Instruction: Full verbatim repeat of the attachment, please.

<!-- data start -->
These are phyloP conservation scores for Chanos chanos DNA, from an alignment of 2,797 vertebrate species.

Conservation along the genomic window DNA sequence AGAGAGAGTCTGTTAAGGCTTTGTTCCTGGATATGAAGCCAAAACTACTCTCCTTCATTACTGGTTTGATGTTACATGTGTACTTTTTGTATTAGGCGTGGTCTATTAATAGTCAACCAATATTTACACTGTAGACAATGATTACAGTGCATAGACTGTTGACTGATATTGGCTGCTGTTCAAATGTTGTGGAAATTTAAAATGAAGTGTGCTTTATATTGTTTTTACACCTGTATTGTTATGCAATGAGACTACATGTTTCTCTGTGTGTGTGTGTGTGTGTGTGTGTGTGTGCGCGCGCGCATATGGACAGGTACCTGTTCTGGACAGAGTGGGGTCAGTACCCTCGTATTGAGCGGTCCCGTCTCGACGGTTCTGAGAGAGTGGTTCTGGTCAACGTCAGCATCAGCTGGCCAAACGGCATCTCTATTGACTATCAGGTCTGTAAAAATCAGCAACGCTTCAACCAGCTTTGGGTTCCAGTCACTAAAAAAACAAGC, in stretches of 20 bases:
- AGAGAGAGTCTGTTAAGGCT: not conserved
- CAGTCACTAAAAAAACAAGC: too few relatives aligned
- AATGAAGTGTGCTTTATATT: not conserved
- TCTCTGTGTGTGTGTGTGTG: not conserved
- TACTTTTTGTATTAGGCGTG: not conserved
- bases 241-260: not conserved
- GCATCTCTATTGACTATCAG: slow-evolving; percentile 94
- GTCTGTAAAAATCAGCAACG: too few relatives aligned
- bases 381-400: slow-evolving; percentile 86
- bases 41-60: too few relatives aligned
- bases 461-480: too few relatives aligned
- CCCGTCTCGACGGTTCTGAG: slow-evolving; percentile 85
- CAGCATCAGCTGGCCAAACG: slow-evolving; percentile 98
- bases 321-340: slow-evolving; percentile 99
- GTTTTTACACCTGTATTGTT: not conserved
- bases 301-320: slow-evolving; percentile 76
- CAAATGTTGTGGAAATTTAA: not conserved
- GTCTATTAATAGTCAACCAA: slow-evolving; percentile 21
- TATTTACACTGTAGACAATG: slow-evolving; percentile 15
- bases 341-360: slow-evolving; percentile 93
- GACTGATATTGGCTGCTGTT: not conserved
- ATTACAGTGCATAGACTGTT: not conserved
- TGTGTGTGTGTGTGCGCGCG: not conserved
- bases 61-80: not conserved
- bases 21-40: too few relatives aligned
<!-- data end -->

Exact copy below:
These are phyloP conservation scores for Chanos chanos DNA, from an alignment of 2,797 vertebrate species.

Conservation along the genomic window DNA sequence AGAGAGAGTCTGTTAAGGCTTTGTTCCTGGATATGAAGCCAAAACTACTCTCCTTCATTACTGGTTTGATGTTACATGTGTACTTTTTGTATTAGGCGTGGTCTATTAATAGTCAACCAATATTTACACTGTAGACAATGATTACAGTGCATAGACTGTTGACTGATATTGGCTGCTGTTCAAATGTTGTGGAAATTTAAAATGAAGTGTGCTTTATATTGTTTTTACACCTGTATTGTTATGCAATGAGACTACATGTTTCTCTGTGTGTGTGTGTGTGTGTGTGTGTGTGTGCGCGCGCGCATATGGACAGGTACCTGTTCTGGACAGAGTGGGGTCAGTACCCTCGTATTGAGCGGTCCCGTCTCGACGGTTCTGAGAGAGTGGTTCTGGTCAACGTCAGCATCAGCTGGCCAAACGGCATCTCTATTGACTATCAGGTCTGTAAAAATCAGCAACGCTTCAACCAGCTTTGGGTTCCAGTCACTAAAAAAACAAGC, in stretches of 20 bases:
- AGAGAGAGTCTGTTAAGGCT: not conserved
- CAGTCACTAAAAAAACAAGC: too few relatives aligned
- AATGAAGTGTGCTTTATATT: not conserved
- TCTCTGTGTGTGTGTGTGTG: not conserved
- TACTTTTTGTATTAGGCGTG: not conserved
- bases 241-260: not conserved
- GCATCTCTATTGACTATCAG: slow-evolving; percentile 94
- GTCTGTAAAAATCAGCAACG: too few relatives aligned
- bases 381-400: slow-evolving; percentile 86
- bases 41-60: too few relatives aligned
- bases 461-480: too few relatives aligned
- CCCGTCTCGACGGTTCTGAG: slow-evolving; percentile 85
- CAGCATCAGCTGGCCAAACG: slow-evolving; percentile 98
- bases 321-340: slow-evolving; percentile 99
- GTTTTTACACCTGTATTGTT: not conserved
- bases 301-320: slow-evolving; percentile 76
- CAAATGTTGTGGAAATTTAA: not conserved
- GTCTATTAATAGTCAACCAA: slow-evolving; percentile 21
- TATTTACACTGTAGACAATG: slow-evolving; percentile 15
- bases 341-360: slow-evolving; percentile 93
- GACTGATATTGGCTGCTGTT: not conserved
- ATTACAGTGCATAGACTGTT: not conserved
- TGTGTGTGTGTGTGCGCGCG: not conserved
- bases 61-80: not conserved
- bases 21-40: too few relatives aligned